Florida: the waiting game

Published 21 November 2011

All US economists know where to look for any signs of a recovery in the construction and housing markets – they look to Florida. In the past it has been a profitable state if you are a cement producer, but times have swung around full-circle and Florida’s cement manufacturers now have to play a patient game, waiting for cement demand to raise kiln utilisation rates. Rob Roy, ROI Consulting, reports.


Since the 2005 peak, virtually every American state has suffered severely-depressed cement consumption, with four states seeing 2005-11 declines exceeding 60 per cent: Nevada, Florida, Arizona and Georgia.

However, Florida is by far the largest cement market of these four with total 2001-10 cement demand nearly equalling (89.7 per cent) the other three states combined. All of these states were among the victims of the bursting subprime mortgage bubble. Furthermore, Florida’s local cement production capacity had expanded and modernised far more than the other three states. No state had experienced a more radical change in the structure of its cement industry than Florida since 2000.1 The Sunshine state saw clinker capacity more than double from 1999-2009, up 142 per cent to 7.3Mt.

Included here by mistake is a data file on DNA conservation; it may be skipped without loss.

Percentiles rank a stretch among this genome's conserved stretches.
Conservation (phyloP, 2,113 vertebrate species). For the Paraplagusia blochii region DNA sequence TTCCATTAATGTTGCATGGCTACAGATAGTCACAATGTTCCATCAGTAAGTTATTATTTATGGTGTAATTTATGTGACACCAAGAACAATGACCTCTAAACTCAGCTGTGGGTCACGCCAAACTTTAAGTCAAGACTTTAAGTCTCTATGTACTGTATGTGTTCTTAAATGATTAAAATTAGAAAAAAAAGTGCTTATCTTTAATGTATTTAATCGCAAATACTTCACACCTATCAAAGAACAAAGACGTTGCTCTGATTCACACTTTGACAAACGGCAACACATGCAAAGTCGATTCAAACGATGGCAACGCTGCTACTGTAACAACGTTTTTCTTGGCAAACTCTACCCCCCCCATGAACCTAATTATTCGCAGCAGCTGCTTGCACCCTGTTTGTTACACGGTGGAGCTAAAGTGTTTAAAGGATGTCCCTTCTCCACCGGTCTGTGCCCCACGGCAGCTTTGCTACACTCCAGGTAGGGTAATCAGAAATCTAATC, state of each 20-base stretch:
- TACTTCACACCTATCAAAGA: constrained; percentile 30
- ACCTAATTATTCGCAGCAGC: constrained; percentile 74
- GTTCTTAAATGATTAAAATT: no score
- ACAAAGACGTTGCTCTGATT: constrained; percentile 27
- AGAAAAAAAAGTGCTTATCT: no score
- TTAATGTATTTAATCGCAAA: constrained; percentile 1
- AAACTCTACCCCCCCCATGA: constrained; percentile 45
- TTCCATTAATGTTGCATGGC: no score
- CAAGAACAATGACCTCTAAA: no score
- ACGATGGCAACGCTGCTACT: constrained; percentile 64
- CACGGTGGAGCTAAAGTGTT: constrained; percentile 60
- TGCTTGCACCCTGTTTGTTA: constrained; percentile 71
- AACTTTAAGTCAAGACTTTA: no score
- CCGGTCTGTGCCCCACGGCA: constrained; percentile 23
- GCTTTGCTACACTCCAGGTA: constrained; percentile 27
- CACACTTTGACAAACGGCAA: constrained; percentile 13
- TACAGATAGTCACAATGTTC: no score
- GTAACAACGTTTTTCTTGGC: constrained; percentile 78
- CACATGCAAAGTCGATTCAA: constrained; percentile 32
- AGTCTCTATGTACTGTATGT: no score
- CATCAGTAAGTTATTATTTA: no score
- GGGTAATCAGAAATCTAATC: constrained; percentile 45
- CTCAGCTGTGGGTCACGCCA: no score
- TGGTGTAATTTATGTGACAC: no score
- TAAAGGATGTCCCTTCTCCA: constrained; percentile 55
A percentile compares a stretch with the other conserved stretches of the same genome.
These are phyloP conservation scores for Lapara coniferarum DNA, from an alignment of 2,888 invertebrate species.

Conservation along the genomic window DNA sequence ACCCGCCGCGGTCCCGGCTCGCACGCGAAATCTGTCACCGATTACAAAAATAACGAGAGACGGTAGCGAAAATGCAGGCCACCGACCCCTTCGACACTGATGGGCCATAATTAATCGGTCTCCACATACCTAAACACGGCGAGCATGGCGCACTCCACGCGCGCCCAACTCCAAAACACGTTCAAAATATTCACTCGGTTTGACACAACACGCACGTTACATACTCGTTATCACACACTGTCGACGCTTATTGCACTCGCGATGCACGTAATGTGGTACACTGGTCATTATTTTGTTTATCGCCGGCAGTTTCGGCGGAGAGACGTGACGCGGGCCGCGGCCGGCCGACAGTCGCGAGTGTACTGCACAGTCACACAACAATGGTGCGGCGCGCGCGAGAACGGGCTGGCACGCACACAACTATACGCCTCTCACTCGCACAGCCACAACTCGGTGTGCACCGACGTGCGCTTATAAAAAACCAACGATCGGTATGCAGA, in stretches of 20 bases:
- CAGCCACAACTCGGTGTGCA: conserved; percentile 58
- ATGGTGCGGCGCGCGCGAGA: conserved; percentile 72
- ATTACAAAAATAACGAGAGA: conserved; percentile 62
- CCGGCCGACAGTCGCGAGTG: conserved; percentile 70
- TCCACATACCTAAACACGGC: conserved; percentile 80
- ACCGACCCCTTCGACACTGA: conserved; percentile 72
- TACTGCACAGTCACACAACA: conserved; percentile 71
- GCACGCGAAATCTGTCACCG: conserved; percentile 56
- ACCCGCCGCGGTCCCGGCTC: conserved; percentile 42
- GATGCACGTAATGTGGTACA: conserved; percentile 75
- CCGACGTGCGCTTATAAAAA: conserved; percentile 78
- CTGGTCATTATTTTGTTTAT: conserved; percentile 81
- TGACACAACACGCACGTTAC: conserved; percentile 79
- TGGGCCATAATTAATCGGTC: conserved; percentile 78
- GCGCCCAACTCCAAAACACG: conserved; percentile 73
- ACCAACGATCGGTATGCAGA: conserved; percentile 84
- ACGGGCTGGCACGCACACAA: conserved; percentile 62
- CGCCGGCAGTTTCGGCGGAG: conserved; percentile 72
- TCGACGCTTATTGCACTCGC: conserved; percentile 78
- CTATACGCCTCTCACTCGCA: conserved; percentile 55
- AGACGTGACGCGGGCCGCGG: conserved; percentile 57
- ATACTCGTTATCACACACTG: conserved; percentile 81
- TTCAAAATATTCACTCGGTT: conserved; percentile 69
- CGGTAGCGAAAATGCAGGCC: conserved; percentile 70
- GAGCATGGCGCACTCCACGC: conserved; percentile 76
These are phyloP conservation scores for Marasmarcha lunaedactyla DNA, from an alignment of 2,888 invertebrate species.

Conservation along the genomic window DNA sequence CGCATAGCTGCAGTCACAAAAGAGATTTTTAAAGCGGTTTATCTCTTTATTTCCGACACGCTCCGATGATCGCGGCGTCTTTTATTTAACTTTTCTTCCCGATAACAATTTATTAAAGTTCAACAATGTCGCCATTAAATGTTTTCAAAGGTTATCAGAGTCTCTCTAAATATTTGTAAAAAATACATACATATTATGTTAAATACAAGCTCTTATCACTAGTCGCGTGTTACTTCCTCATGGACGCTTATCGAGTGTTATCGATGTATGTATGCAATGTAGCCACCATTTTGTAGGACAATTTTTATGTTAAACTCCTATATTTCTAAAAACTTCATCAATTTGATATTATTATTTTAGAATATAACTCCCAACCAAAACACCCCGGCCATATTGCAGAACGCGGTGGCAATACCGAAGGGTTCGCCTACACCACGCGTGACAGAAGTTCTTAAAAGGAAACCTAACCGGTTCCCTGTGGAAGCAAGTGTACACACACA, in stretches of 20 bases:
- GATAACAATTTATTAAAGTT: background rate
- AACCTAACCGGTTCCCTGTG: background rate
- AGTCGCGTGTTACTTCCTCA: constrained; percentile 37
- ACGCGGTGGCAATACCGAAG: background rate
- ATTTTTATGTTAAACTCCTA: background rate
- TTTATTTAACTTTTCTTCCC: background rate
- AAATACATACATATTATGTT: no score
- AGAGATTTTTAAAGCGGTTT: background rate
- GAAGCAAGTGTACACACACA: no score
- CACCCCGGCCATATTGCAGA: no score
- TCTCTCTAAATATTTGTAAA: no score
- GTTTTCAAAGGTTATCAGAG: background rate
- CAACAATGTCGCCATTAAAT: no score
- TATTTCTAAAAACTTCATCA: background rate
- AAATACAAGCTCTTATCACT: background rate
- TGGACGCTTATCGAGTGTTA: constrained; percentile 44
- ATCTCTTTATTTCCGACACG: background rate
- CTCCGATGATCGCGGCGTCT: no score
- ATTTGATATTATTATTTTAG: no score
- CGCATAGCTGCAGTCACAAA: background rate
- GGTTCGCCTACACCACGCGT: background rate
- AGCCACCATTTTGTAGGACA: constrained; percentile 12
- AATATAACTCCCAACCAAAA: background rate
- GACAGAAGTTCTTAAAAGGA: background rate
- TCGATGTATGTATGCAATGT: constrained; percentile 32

Historically, Florida was severely lacking in local cement capacity compared to consumption, relying on imports to fill the large supply-demand gap. Between 1995-2006, Florida cement and clinker imports equalled at least 40 per cent of annual state cement demand, peaking at 56.1 per cent in 1999. in the 25 years before 1995, Florida imports fell below 20 per cent of annual cement demand only eight times. Over the past half century, no state matches the overall volume of cement and clinker imports that Florida achieved.

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